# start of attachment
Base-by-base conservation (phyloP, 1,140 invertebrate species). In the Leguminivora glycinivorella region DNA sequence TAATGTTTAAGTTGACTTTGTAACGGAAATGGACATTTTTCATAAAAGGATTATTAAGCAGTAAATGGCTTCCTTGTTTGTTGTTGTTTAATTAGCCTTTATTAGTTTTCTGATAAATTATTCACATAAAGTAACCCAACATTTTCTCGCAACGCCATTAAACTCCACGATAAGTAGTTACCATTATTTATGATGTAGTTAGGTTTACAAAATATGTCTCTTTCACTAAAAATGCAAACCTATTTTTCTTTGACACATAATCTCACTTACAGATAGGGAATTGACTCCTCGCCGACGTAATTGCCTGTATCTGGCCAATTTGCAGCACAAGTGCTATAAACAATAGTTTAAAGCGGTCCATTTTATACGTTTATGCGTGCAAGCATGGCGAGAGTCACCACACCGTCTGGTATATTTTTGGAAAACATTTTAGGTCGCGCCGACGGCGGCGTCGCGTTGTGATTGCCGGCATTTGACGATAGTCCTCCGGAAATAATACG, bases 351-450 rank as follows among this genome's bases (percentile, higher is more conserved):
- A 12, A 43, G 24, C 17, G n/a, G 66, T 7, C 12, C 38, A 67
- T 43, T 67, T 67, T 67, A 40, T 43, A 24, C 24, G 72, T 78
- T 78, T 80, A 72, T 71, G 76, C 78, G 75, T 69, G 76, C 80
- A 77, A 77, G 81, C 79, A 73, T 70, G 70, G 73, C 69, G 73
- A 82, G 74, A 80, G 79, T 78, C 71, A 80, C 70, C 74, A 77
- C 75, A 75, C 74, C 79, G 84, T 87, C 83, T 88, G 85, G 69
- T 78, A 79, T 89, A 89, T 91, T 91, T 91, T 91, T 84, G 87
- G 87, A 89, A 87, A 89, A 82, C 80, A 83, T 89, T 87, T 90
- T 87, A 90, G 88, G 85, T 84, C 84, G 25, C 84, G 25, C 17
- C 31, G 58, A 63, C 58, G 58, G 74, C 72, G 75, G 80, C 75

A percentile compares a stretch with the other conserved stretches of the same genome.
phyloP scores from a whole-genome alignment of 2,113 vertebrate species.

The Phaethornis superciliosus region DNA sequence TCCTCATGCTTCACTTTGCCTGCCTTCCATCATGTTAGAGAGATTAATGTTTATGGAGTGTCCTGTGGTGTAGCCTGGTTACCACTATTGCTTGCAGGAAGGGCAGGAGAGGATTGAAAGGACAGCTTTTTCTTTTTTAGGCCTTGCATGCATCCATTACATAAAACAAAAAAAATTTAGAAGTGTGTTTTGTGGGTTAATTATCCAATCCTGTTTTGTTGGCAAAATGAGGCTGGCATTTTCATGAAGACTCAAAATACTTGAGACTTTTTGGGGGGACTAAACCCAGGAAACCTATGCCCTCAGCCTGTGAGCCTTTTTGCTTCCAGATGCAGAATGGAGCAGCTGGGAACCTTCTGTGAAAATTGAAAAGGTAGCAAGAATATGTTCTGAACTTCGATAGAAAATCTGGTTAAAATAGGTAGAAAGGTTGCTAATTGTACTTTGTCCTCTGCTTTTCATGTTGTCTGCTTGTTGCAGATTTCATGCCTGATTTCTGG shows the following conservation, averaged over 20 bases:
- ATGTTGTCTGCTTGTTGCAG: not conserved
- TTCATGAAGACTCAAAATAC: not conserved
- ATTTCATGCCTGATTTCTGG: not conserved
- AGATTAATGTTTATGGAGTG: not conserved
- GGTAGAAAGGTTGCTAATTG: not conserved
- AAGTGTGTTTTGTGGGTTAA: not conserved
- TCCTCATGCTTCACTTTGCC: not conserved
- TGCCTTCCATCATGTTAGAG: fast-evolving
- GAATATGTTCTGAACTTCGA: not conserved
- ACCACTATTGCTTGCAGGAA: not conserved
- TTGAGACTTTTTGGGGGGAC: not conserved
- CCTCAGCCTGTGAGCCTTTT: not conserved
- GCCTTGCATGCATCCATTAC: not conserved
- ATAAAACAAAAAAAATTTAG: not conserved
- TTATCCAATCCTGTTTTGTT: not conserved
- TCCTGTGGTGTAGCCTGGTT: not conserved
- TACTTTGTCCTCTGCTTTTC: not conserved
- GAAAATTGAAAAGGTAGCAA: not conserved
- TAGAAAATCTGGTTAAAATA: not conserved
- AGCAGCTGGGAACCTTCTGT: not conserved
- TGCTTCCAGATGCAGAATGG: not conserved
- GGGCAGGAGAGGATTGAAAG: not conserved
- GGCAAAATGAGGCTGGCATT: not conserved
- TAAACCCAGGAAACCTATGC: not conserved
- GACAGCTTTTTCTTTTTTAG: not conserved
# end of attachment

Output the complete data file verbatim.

Base-by-base conservation (phyloP, 1,140 invertebrate species). In the Leguminivora glycinivorella region DNA sequence TAATGTTTAAGTTGACTTTGTAACGGAAATGGACATTTTTCATAAAAGGATTATTAAGCAGTAAATGGCTTCCTTGTTTGTTGTTGTTTAATTAGCCTTTATTAGTTTTCTGATAAATTATTCACATAAAGTAACCCAACATTTTCTCGCAACGCCATTAAACTCCACGATAAGTAGTTACCATTATTTATGATGTAGTTAGGTTTACAAAATATGTCTCTTTCACTAAAAATGCAAACCTATTTTTCTTTGACACATAATCTCACTTACAGATAGGGAATTGACTCCTCGCCGACGTAATTGCCTGTATCTGGCCAATTTGCAGCACAAGTGCTATAAACAATAGTTTAAAGCGGTCCATTTTATACGTTTATGCGTGCAAGCATGGCGAGAGTCACCACACCGTCTGGTATATTTTTGGAAAACATTTTAGGTCGCGCCGACGGCGGCGTCGCGTTGTGATTGCCGGCATTTGACGATAGTCCTCCGGAAATAATACG, bases 351-450 rank as follows among this genome's bases (percentile, higher is more conserved):
- A 12, A 43, G 24, C 17, G n/a, G 66, T 7, C 12, C 38, A 67
- T 43, T 67, T 67, T 67, A 40, T 43, A 24, C 24, G 72, T 78
- T 78, T 80, A 72, T 71, G 76, C 78, G 75, T 69, G 76, C 80
- A 77, A 77, G 81, C 79, A 73, T 70, G 70, G 73, C 69, G 73
- A 82, G 74, A 80, G 79, T 78, C 71, A 80, C 70, C 74, A 77
- C 75, A 75, C 74, C 79, G 84, T 87, C 83, T 88, G 85, G 69
- T 78, A 79, T 89, A 89, T 91, T 91, T 91, T 91, T 84, G 87
- G 87, A 89, A 87, A 89, A 82, C 80, A 83, T 89, T 87, T 90
- T 87, A 90, G 88, G 85, T 84, C 84, G 25, C 84, G 25, C 17
- C 31, G 58, A 63, C 58, G 58, G 74, C 72, G 75, G 80, C 75

A percentile compares a stretch with the other conserved stretches of the same genome.
phyloP scores from a whole-genome alignment of 2,113 vertebrate species.

The Phaethornis superciliosus region DNA sequence TCCTCATGCTTCACTTTGCCTGCCTTCCATCATGTTAGAGAGATTAATGTTTATGGAGTGTCCTGTGGTGTAGCCTGGTTACCACTATTGCTTGCAGGAAGGGCAGGAGAGGATTGAAAGGACAGCTTTTTCTTTTTTAGGCCTTGCATGCATCCATTACATAAAACAAAAAAAATTTAGAAGTGTGTTTTGTGGGTTAATTATCCAATCCTGTTTTGTTGGCAAAATGAGGCTGGCATTTTCATGAAGACTCAAAATACTTGAGACTTTTTGGGGGGACTAAACCCAGGAAACCTATGCCCTCAGCCTGTGAGCCTTTTTGCTTCCAGATGCAGAATGGAGCAGCTGGGAACCTTCTGTGAAAATTGAAAAGGTAGCAAGAATATGTTCTGAACTTCGATAGAAAATCTGGTTAAAATAGGTAGAAAGGTTGCTAATTGTACTTTGTCCTCTGCTTTTCATGTTGTCTGCTTGTTGCAGATTTCATGCCTGATTTCTGG shows the following conservation, averaged over 20 bases:
- ATGTTGTCTGCTTGTTGCAG: not conserved
- TTCATGAAGACTCAAAATAC: not conserved
- ATTTCATGCCTGATTTCTGG: not conserved
- AGATTAATGTTTATGGAGTG: not conserved
- GGTAGAAAGGTTGCTAATTG: not conserved
- AAGTGTGTTTTGTGGGTTAA: not conserved
- TCCTCATGCTTCACTTTGCC: not conserved
- TGCCTTCCATCATGTTAGAG: fast-evolving
- GAATATGTTCTGAACTTCGA: not conserved
- ACCACTATTGCTTGCAGGAA: not conserved
- TTGAGACTTTTTGGGGGGAC: not conserved
- CCTCAGCCTGTGAGCCTTTT: not conserved
- GCCTTGCATGCATCCATTAC: not conserved
- ATAAAACAAAAAAAATTTAG: not conserved
- TTATCCAATCCTGTTTTGTT: not conserved
- TCCTGTGGTGTAGCCTGGTT: not conserved
- TACTTTGTCCTCTGCTTTTC: not conserved
- GAAAATTGAAAAGGTAGCAA: not conserved
- TAGAAAATCTGGTTAAAATA: not conserved
- AGCAGCTGGGAACCTTCTGT: not conserved
- TGCTTCCAGATGCAGAATGG: not conserved
- GGGCAGGAGAGGATTGAAAG: not conserved
- GGCAAAATGAGGCTGGCATT: not conserved
- TAAACCCAGGAAACCTATGC: not conserved
- GACAGCTTTTTCTTTTTTAG: not conserved